We have examples from other religions, societies and countries where people have accepted difference willingly and have agreed to live together separately in peace. An example from Germany is worth citing here. In the 19th century some leaders of the Christian church met Jewish leaders and told them, “We think you are in error and you think we are in error”. Then the Christian leaders said something to the effect: “We are free to have our ideas of each other. But, now onwards, let us decide to live with each other in peace”. That understanding led to the German Jews’ rise as equal citizens and the end of ghettos and everything they stood for. That understanding was destroyed by Hitler’s rise in the 30s of the 20th century.
However, after the defeat of the Nazis and the end of World War II, many Jews returned to live as equal citizens in Germany as they were living before Hitler. This is not an unblemished happy-ending story, but it shows people can (and should) try to live happily with others despite differences of faith, sect, race and ethnicity.
A more enduring and successful story comes from the secularisation of Europe, which was more fissiparous and driven by hatred between different Christian sects. The violence of Londonderry and Belfast which we read about in newspapers in our college days paled in significance compared to the violence and madness of 19th century Europe. Incidentally, the last viceroy of India, Lord Louis Mountbatten, was assassinated by the Irish Republican Army (IRA) that was behind much of the violence of Londonderry and Belfast of those days. Even that violence has simmered down.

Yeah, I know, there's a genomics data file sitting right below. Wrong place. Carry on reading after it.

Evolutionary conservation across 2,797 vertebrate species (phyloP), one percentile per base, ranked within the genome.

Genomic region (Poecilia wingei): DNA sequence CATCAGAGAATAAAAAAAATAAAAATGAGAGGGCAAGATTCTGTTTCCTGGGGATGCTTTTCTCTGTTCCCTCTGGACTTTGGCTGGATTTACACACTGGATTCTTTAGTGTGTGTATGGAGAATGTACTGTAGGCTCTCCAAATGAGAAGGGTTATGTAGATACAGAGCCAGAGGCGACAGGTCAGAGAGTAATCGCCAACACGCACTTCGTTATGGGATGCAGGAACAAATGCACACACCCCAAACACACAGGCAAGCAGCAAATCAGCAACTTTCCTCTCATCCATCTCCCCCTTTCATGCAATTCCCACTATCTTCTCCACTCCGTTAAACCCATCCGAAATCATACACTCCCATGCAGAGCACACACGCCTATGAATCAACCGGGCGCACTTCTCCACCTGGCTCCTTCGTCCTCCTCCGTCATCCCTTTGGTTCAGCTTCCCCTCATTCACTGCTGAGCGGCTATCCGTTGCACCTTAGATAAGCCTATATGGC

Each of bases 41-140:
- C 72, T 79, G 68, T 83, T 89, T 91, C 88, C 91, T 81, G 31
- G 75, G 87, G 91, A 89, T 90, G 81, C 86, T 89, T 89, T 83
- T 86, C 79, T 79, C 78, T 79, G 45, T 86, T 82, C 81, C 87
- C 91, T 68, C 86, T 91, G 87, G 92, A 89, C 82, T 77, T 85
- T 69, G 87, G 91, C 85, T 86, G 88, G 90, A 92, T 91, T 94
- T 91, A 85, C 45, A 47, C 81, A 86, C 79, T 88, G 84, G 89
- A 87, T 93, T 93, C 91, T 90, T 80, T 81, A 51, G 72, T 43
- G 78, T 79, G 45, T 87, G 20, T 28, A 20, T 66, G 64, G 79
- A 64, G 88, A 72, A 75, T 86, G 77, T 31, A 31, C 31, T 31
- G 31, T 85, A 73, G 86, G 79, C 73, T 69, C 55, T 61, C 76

Much of Europe deflated religious antagonism and sectarian violence among Christians by delinking State from Church. That means no sect had the patronage of the State and all citizens were equal as the state had no religion of its own. This arrangement has held strongly for more than a century. It is interesting to note that Europe was secularised not to protect Muslims, Jews or Buddhists, but to protect Christians from Christians. The same arrangement has held the United States together from the beginning. Right from the coming of Pilgrims (the first European settlers in America) Christian sects came to America because there was no religious preference there, and hence no persecution. Can we devise some innovative schemes like that to save Muslims from Muslims and accommodate our diversity happily? (iosworld.org)